The Continuing Ways of Russian Theology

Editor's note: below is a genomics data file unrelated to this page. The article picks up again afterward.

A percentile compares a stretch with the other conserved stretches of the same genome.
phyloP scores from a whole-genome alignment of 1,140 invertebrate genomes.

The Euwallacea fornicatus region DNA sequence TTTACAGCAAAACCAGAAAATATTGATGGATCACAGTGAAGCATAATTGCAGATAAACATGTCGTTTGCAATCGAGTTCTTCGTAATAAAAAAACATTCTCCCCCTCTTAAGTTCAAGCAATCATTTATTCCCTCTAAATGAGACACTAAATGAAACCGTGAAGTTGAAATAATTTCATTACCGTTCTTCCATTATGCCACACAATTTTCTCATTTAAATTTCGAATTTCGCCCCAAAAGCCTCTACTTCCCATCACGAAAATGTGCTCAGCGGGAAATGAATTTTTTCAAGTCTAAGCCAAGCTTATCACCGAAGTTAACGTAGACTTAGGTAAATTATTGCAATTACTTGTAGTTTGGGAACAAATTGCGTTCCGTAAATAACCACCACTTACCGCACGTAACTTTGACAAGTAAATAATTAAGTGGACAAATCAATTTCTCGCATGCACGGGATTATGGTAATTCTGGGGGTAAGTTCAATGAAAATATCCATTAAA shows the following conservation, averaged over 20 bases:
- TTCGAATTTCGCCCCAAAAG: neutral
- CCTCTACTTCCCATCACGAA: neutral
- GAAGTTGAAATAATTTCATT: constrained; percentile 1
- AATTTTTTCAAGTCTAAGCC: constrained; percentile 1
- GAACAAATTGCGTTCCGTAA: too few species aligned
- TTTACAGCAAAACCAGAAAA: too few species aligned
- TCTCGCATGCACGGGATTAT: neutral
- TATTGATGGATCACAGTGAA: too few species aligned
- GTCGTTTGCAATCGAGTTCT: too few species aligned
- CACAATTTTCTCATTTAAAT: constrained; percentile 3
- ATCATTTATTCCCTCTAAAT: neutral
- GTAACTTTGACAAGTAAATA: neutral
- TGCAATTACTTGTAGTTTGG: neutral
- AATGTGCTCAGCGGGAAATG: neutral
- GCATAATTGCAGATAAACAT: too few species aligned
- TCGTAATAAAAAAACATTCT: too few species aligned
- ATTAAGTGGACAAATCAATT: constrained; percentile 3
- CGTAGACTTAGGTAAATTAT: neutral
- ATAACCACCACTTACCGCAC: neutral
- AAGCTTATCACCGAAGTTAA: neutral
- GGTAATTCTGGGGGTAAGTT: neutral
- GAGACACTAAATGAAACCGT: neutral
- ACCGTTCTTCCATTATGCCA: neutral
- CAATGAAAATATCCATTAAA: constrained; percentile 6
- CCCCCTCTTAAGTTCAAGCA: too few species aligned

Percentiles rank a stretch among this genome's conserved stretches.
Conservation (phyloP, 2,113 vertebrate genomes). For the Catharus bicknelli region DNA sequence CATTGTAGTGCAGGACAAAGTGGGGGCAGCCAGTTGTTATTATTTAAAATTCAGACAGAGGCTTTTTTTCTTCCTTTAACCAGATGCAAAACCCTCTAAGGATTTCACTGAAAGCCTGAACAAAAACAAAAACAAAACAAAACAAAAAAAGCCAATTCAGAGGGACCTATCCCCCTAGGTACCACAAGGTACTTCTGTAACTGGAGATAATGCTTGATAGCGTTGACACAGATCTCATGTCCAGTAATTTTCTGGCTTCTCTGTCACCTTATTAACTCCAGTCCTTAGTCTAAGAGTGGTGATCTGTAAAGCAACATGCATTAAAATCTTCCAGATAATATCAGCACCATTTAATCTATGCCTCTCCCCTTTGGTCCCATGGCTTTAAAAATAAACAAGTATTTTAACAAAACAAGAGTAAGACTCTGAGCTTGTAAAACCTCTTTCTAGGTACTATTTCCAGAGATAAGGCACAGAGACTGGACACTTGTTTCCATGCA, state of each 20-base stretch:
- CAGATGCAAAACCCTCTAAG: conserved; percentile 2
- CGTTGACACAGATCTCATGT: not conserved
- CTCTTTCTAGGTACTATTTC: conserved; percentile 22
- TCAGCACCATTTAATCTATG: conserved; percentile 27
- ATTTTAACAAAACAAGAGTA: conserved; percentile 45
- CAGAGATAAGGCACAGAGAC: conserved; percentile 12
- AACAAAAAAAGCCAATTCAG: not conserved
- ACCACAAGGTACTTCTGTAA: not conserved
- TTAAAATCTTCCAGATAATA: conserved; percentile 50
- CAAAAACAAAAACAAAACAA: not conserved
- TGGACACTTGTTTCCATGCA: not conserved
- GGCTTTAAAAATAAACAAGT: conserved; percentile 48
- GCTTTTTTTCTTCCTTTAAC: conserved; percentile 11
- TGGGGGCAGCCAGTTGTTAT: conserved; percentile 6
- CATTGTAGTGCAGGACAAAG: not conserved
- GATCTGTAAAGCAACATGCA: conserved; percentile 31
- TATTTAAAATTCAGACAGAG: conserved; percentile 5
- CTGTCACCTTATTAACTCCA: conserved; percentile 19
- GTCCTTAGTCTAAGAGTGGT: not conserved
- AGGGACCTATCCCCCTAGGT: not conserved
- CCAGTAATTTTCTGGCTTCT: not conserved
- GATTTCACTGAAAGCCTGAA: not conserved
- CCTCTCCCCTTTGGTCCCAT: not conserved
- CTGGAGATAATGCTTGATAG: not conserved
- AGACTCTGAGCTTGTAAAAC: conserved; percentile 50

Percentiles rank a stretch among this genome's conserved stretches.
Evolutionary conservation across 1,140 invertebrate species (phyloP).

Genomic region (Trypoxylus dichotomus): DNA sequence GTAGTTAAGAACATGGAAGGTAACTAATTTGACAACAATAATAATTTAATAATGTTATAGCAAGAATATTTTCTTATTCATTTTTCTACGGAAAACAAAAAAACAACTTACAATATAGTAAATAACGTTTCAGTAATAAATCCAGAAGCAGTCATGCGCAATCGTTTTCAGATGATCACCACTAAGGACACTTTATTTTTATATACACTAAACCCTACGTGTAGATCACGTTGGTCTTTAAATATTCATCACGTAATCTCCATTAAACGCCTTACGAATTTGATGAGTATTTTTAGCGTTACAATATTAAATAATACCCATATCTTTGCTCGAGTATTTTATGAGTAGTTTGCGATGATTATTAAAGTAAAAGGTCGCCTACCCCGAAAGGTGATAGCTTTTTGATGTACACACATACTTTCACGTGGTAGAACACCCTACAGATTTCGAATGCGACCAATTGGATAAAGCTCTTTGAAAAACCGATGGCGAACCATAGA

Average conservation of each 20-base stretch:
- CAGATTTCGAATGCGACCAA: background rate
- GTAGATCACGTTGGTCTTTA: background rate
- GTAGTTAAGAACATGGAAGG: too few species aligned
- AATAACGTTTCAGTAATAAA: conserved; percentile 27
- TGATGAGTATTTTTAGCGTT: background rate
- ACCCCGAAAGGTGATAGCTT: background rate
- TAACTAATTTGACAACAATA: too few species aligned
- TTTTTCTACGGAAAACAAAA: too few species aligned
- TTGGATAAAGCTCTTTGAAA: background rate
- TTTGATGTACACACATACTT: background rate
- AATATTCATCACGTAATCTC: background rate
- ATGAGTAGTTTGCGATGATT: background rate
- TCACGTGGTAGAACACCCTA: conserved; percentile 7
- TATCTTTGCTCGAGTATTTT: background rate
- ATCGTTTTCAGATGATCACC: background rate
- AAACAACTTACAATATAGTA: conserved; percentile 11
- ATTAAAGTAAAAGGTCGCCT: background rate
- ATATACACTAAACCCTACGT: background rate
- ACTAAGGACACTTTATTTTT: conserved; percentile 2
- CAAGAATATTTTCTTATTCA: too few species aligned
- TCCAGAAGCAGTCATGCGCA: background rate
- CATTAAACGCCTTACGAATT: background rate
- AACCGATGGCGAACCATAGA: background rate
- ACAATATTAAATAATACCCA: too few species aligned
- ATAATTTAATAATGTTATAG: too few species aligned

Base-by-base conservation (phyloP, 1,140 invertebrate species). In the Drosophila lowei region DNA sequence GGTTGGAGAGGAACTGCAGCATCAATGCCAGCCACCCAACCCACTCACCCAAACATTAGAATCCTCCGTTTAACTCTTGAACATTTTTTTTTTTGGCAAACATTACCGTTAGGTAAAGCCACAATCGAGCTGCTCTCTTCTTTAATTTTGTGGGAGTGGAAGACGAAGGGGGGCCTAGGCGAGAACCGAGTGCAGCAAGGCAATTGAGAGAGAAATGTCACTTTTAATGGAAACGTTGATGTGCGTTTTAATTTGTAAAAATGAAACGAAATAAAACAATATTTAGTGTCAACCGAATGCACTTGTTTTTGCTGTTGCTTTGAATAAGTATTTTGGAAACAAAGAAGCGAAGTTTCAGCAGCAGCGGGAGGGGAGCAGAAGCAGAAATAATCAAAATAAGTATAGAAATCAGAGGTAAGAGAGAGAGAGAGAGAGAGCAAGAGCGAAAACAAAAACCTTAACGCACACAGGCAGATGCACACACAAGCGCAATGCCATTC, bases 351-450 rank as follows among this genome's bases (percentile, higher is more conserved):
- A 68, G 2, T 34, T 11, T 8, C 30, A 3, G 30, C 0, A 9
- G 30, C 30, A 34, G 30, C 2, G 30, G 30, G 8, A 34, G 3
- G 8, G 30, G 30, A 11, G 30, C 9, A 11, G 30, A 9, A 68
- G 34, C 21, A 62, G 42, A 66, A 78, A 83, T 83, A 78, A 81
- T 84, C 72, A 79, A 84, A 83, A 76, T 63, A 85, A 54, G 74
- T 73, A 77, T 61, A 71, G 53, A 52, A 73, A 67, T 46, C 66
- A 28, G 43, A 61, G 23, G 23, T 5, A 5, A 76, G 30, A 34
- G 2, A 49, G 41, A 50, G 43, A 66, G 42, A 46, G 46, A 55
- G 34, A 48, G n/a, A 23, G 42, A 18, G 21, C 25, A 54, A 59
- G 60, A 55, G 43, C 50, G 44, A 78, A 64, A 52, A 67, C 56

Fr. Georges Florovsky’s two-volume masterpiece, The Ways of Russian Theology, was the first critical-historical analysis of Orthodox theology I ever read. It helped bridge my understanding of contemporary Orthodox thought — particularly of the Paris/Crestwood variety — with its incessant dismissal of Russia’s “Western [Latin] captivity.” To crudely summarize Florovsky, Russia had, after the dawn of the second millennium, inherited the final days of Byzantine culture and thought. However, due to political factionalism, Tatar invasions, the fall of Constantinople, etc. the Russians were never able to make this Byzantine inheritance quite their own, or at least they never contributed to it in an original way. A general absence of higher learning in Russia, coupled with its relative isolation from the rest of the Orthodox world (which, by the end of the 15th C., was largely in Muslim hands), left it susceptible to external influences. Moreover, Russia’s western borderlands became a hotbed of Protestant/Catholic quarreling which threatened Orthodoxy. And so, in an effort to provide the (Russian) Orthodox with intellectual ammunition against both strands of non-Orthodox thought, learned churchmen, who had received their schooling in Western academies, began to import the theological vernacular of Latin Catholicism to “fill in the gaps” in Orthodox learning and provide readily available manuals of theology for Orthodox seminarians. Peter Moghila, who is considered a Saint by some sectors of Orthodoxy and Catholicism, is the towering — and representative — figure in this refreshing of Orthodox theology in Russia. A man versed in Greek and Latin, he was able to correct the service books in use in Ukraine and other parts of Russia, though he sometimes did so in a “Latin idiom.” (For instance, the Catholic’s sacramental theology of intention, matter, and form as prerequisites of validity are a part of Moghila’s work.) Though Russian Orthodoxy experienced a major internal blow in the 17th C. with the Old Believer schism and, later, with its forced subservience to the state following the reforms of Peter the Great, Russian theological training continued on the path Moghila had set forth. Some people refer to this era as one of “Russian Scholasticism,” though that may be a bit of an overstatement since there were few Russians at that time writing original works of theology, even with the tools Scholasticism had furnished.